How constantly looking at your phone and the TV could be making you obese: Switching from gadget to gadget can impair self-control and make it harder to resist temptation
- ‘Media multitasking’ reduces function in the brain region linked to temptation
- Those who check their phones a lot spend more time in ‘food points-of-sale’
- Researchers warn ‘media multitasking may be implicated in obesity’
With our hectic lives many of us rely on mobiles, laptops and smart watches to keep on top of everything.
But scientists now warn constantly switching between the gadgets may be wreaking havoc with our waistlines.
Media multitasking’ – simultaneously switching between digital media – impairs self-control, which leads us to ‘favour reward over control’.
And those who cannot resist checking their phone while streaming their favourite box set typically spend more time in restaurants and cafés, the research found.
Experts at Rice University, Houston, fear ‘media multitasking may be implicated in the recent obesity epidemic’.
Switching from gadget-to-gadget may impair our self-control when it comes to food (stock)
Richard Lopez, study author, said: ‘Increased exposure to phones, tablets and other portable devices has been one of the most significant changes to our environments in the past few decades.
‘And this occurred during a period in which obesity rates also climbed in many places.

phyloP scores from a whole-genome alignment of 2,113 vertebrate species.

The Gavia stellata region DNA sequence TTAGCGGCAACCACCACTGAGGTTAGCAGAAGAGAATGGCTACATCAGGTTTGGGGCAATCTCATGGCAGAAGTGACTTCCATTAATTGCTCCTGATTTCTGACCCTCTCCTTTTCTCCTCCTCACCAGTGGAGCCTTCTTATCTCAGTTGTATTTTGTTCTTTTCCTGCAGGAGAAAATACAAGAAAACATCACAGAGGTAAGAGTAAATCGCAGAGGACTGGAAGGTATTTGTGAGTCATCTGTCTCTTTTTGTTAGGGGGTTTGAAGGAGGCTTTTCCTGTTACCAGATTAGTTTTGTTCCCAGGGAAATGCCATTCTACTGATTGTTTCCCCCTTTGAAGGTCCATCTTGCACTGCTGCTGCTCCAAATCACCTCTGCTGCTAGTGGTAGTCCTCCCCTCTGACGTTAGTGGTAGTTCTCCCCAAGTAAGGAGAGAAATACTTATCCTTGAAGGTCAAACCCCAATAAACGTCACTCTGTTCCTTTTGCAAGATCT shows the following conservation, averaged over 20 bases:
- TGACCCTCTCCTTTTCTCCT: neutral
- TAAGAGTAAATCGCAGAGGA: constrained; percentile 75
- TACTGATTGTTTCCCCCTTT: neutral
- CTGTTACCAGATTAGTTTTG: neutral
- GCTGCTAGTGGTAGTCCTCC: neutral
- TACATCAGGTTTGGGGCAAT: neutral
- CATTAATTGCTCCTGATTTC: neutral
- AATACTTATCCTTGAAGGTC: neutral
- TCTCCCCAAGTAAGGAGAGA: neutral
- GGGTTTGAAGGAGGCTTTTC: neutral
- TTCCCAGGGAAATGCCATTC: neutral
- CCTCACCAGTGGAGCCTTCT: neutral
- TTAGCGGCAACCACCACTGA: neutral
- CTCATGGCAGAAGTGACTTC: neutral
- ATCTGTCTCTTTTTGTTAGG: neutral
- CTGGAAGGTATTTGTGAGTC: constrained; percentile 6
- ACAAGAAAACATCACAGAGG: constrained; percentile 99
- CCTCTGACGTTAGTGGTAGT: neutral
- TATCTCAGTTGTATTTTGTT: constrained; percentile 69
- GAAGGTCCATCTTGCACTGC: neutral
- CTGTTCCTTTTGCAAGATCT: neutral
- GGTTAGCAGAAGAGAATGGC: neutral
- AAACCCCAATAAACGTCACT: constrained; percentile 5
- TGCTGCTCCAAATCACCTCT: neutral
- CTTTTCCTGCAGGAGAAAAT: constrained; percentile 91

‘So, we wanted to conduct this research to determine whether links exists between obesity and abuse of digital devices — as captured by people’s tendency to engage in media multitasking.
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‘Such links are important to establish, given rising obesity rates and the prevalence of multimedia use in much of the modern world.’
HOW FAT ARE BRITISH CHILDREN?
English children are fatter than ever – official data revealed in October that one in every 25 10 to 11-year-olds are severely obese, the fattest possible category.
And out of around 556,000 children of primary school-leaving age in the UK, 170,000 are overweight to some degree, figures showed in May.
More than one in ever five 11-year-olds are obese – equivalent to around 111,000 children – and being so fat means they are more likely to develop type 2 diabetes, heart disease, cancer or have a stroke.